• The phrase “image (eikōn) of the invisible God” has various points of contact with Hellenistic-Jewish thought: the human “son” is in the “image” of the creator or father (Gen. 1:27 LXX; 5:1, 3; 9:6; Wis. 2:23; Sir. 17:3); divine wisdom is a “reflection of eternal light and a spotless mirror of the activity of God and an image (eikōn) of his goodness” (Wis. 7:26); a “visible image” of a ruler is set up in a distant part of his territory so that people may honour him in his absence (Wis. 14:17); an artisan fashions an “image” for people to worship (Is. 40:19 LXX); and a father may create an “image” of a dead child and now honour “as a god what was once a dead human being” (Wis. 14:15). How much of this bears upon the meaning of Colossians 1:15 is hard to say, but it probably at least determines an association between “sonship” (perhaps as both “likeness” and kingship) and the creative wisdom of God.
  • It seems likely that Jesus is depicted in verses 15-16 as the “firstborn” wisdom of God through whom “all things” were created. But the phrase “firstborn from the dead” in verse 18 makes him both the first of the brotherhood of martyrs to be resurrected (cf. Rom.8:29) and the Davidic king who calls God “Father”, who is delivered from death, and who is exalted among kings of the earth:

He shall call upon me, ‘My Father you are, my God and supporter of my deliverance!’ And I will make him a firstborn (prōtotokon), high among the kings of the earth. (Ps. 88:27–28 LXX)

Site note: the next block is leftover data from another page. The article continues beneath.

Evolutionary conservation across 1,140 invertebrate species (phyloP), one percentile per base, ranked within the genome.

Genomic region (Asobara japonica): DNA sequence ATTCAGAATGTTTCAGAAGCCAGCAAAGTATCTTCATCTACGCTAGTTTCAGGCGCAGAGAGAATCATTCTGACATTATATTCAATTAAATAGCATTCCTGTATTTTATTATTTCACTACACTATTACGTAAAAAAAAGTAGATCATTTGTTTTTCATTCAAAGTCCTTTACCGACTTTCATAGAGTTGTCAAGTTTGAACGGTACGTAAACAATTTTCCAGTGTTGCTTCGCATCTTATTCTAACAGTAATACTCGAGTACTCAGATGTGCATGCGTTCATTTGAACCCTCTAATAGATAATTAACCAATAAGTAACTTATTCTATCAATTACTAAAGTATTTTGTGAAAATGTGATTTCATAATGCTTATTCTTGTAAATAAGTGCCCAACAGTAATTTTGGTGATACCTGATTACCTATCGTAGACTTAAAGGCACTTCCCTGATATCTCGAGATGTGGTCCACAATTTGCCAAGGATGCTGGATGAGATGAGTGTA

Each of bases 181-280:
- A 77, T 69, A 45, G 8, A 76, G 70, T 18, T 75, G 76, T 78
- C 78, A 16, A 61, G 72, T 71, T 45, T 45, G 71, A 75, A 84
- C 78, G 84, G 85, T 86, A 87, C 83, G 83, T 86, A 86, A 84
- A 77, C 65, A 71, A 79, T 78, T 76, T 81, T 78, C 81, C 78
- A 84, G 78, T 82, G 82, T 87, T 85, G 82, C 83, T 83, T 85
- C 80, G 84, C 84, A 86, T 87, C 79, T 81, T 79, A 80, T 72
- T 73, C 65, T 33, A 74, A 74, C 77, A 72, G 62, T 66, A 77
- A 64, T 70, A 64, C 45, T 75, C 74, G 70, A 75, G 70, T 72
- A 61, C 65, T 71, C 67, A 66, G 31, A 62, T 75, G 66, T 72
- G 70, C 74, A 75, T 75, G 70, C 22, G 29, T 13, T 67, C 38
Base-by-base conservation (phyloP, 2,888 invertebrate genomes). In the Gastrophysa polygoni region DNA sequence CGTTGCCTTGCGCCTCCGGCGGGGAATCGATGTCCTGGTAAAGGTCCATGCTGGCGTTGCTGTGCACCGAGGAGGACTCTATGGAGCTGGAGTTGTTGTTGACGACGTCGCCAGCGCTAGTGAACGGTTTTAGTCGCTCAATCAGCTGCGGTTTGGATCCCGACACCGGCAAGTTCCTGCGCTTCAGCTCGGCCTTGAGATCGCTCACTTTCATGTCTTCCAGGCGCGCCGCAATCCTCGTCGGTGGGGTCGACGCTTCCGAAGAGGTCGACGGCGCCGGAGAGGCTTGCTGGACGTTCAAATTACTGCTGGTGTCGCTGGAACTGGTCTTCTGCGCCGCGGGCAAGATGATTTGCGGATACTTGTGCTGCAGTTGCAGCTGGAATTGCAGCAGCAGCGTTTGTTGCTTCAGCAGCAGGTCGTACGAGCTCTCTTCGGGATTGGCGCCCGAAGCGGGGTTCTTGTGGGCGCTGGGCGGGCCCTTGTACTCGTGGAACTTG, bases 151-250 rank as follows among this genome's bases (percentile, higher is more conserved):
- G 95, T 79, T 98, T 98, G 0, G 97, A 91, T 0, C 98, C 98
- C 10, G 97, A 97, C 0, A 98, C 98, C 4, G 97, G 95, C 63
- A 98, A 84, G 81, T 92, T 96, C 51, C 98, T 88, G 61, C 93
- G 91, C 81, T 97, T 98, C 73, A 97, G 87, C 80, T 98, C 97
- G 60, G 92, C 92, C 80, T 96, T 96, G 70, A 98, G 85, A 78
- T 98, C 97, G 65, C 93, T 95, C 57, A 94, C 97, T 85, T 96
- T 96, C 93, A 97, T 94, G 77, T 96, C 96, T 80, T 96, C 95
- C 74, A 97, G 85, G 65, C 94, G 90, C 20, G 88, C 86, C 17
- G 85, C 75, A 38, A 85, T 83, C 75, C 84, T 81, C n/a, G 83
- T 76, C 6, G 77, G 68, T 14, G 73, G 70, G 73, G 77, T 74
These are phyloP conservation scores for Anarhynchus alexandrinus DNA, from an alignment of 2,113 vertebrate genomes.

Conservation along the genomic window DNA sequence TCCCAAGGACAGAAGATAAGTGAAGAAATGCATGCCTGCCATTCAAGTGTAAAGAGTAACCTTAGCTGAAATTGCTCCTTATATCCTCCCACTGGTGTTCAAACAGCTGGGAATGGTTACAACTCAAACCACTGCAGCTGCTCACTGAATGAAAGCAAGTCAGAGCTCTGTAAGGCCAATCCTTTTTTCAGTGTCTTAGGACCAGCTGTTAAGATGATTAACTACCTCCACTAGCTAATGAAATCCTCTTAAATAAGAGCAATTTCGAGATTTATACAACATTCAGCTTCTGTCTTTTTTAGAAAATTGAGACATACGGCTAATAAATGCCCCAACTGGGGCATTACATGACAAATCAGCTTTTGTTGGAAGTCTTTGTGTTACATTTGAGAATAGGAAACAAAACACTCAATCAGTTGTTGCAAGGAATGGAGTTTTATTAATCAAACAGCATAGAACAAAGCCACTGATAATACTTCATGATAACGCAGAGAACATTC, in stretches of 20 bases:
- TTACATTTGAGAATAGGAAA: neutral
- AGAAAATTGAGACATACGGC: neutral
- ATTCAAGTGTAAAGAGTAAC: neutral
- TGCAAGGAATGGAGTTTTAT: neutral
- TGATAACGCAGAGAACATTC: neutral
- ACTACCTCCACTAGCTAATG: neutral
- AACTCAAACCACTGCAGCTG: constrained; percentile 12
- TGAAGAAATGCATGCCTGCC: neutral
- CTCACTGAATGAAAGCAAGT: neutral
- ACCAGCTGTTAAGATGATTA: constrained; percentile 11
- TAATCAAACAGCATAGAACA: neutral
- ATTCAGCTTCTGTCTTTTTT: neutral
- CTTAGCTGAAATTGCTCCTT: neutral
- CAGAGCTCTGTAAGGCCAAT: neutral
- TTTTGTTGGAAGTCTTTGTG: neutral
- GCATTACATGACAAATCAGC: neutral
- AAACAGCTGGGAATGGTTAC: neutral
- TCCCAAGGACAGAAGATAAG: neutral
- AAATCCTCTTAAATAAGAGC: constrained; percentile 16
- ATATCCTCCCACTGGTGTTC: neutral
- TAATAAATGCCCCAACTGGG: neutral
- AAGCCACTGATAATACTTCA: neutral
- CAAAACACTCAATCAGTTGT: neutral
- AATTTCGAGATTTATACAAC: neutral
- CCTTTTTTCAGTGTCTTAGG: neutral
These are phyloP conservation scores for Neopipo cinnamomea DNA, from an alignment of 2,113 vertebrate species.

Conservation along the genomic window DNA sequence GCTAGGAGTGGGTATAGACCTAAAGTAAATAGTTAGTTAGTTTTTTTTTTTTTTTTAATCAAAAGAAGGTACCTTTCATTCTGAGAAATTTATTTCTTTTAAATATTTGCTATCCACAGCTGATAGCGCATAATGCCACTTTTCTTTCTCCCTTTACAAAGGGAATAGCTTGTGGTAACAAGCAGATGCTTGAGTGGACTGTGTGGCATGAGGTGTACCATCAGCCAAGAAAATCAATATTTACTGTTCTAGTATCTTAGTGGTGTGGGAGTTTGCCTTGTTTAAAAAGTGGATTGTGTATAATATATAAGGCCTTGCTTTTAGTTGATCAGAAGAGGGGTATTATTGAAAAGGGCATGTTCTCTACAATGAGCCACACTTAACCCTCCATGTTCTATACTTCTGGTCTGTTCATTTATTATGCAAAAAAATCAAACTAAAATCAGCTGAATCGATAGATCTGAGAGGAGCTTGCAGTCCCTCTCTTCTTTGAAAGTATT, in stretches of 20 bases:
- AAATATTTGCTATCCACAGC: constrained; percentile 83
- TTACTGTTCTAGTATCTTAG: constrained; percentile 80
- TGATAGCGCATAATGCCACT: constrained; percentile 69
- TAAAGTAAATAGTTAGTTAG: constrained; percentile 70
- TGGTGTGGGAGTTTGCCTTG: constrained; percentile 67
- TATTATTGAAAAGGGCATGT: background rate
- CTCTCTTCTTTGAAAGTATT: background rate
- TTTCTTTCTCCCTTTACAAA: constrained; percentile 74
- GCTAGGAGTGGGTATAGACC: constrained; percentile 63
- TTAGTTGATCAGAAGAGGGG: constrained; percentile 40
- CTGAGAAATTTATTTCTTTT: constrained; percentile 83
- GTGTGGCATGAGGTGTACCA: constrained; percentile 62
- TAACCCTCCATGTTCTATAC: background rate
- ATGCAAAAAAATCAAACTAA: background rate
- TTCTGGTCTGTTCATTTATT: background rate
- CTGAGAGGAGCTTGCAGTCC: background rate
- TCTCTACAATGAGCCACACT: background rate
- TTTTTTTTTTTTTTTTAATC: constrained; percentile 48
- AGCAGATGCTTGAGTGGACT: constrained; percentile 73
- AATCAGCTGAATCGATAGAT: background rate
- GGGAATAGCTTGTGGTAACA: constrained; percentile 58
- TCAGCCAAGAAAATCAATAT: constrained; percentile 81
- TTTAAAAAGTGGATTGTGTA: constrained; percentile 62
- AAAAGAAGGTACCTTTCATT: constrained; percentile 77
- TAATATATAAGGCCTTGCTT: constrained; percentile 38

• The “all things” created through and for the Son who is the Wisdom of God are not “all things”. They are “thrones or dominions or rulers or authorities” (Col. 1:16). Commentators may explain this as a special reference to the “Colossian heresy” (Bruce and O’Brien, for example), but in Paul’s mind they are not philosophical abstractions. They are political realities or entities. Jesus is now “the head of all rule and authority” (Col. 2:10; cf. Eph. 1:21) because God “disarmed the rulers and authorities and put them to open shame, by triumphing over them” in Jesus (Col. 2:15). They are the forces in heaven and on earth, unseen and seen, that conspired to have Jesus executed on a Roman cross—the Jewish Council, Herod, Pilate and the powers that he represented.
  • There is a good parallel to the distinction between heavenly and earthly powers in 1 Enoch. God sets his Elect One “on the throne of glory” to carry out judgment; he summons “all the forces of the heavens… and the other forces on earth”; and he commands kings, governors, high officials and landlords: “Open your eyes and lift up your eyebrows—if you are able to recognize the Elect One!” (1 En. 61:8, 10; 62:1). Jesus, in effect, is the “Elect One” of Jewish apocalyptic vision, who has been seated at the right hand of God as judge and ruler of the nations, who will eventually be acknowledged by earthly authorities—real kings, governors, high officials and landlords (cf. Rom. 15:12).